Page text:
EU Ombudsman creates ‘good practices’ list to combat harassment

The European Ombudsman, Emily O'Reilly, has drawn up a list of “good practices” after reviewing the anti-harassment policies in 26 EU institutions and agencies.
Photo Credit: Adobe Stock

By Martin Banks

Martin Banks is a senior reporter at the Parliament Magazine

02 Jan 2019

The anti-harassment practices cover awareness raising, workplace risk assessment, regular policy monitoring, mandatory training, swift procedures, and rehabilitation measures.

“While the EU institutions generally have good anti-harassment policies, my report shows that more can and must be done to bring them into line with the legitimate expectations of a post #MeToo society,” O’Reilly said.

“The aim of this mapping exercise is to assist in the standardising of these identified practices across all EU institutions,” she added.


Other important measures include allowing trainees to make formal complaints about harassment, regular training for confidential counsellors and the setting up of a pool of independent investigators, which institutions can draw upon during formal harassment investigations.


The Ombudsman says harassment cases can involve a “significant power imbalance” and suggests stronger rules for high-ranking personnel.

Examples of good practice include the European Court of Auditors’ anti-harassment policy, which has strong disciplinary measures for culpable members, such as compulsory retirement or denial of pension rights.

O’Reilly’s overarching finding is that all EU personnel - regardless of their status - should be covered by anti-harassment policies, and that the protection extend to acts committed by all personnel, including high-ranking individuals.

"What sets a good workplace apart is whether it has a culture of zero tolerance towards harassment and whether staff are informed about their rights and are empowered to act" EU Ombudsman Emily O'Reilly

“All workplaces can be affected by harassment; what sets a good workplace apart is whether it has a culture of zero tolerance towards harassment and whether staff are informed about their rights and are empowered to act,” said O’Reilly.

The Ombudsman will take these good practices into account in future when considering any complaints about how EU institutions have handled harassment issues.


Meanwhile, Petitions Committee MEPs have voiced concern that transparency and accountability, namely access to information and documents-related inquires, continue to account for the largest number of cases handled by the Ombudsman in 2017.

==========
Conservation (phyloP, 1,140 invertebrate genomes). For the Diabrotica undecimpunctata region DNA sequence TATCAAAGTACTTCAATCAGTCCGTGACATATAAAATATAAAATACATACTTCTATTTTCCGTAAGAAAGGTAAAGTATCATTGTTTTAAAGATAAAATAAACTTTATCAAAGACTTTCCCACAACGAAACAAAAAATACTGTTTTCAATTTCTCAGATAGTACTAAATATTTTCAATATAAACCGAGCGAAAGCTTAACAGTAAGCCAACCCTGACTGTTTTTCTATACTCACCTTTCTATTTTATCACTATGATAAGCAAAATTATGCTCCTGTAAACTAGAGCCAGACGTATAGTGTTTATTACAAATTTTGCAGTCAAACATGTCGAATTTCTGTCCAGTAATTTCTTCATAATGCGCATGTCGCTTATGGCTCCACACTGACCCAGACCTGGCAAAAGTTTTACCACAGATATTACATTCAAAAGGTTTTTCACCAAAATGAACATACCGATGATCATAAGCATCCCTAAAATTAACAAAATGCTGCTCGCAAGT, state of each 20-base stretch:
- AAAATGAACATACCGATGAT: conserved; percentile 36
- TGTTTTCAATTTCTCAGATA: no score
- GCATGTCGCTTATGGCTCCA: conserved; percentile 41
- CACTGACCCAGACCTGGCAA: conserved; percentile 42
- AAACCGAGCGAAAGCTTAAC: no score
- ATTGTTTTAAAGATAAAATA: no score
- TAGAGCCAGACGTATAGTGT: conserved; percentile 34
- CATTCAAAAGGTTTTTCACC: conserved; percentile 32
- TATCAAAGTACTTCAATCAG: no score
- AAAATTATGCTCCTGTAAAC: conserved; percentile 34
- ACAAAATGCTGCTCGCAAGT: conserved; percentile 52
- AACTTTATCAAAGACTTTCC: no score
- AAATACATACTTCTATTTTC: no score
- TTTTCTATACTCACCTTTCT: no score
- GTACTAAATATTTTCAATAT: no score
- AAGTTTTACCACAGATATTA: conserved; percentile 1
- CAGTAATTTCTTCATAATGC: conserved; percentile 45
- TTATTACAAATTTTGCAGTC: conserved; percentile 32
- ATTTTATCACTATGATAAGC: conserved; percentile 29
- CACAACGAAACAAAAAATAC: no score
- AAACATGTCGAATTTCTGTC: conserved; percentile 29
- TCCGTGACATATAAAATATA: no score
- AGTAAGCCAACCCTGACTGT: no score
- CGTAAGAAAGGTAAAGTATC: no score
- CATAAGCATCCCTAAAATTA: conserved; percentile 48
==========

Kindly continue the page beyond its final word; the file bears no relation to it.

They approved a resolution on the Ombudsman's annual report for 2017 with 26 votes but are concerned that the transparency-related inquiries continue to top the list of received inquiries and underline that all EU institutions, agencies and bodies should feel compelled to guarantee full transparency and the highest ethical standards.

In order to increase citizens’ trust and improve the EU’s image, maximum transparency and improved public access to documents of EU institutions must be guaranteed, said the committee in the resolution.

They said the ombudsman report “reminds that EU legislation on access to documents is seriously outdated” while a mandatory EU Transparency register for lobbyists has yet to be adopted.

MEPs said they recognise the need for full transparency of the decision-making process and of EU administration and commend the Ombudsman’s inquiry into informal negotiations between the three main institutions and support the publication of all “trilogue” documents.

The report also stressed that the decisions made within the Council during the EU legislative process must be available to the public and demands that the Council, as co-legislator, revise its confidentiality policy in order to guarantee the highest level of transparency.


The resolution commends the Ombudsman’s role in “bringing instances of maladministration to light by adopting a case-by-case approach and increasing the number of own-initiative inquiries.”

The MEPs, in their assessment, said, “The Ombudsman’s report underlines that two of the most important ethical issues occurred in 2017, namely the meeting between former Commission President Barroso and the current Commission Vice President, of which the exact nature was unclear, according to the Ombudsman.”

“The second is the continued membership of the European Central Bank President of the G30 group, a private organisation with members of bank representatives, indirectly or directly monitored by the ECB.”

The parliamentary resolution goes on to say, “The Ombudsman’s work in strengthening ethics and accountability rules within EU institutions must continue. MEPs strongly believe in applying stricter and clearer standards throughout EU institutions, agencies and bodies, while ensuring independence from the private sector."

Read the most recent articles written by Martin Banks - New EU regulations on AI seek to ban mass and indiscriminate surveillance

Share this page
Partner Content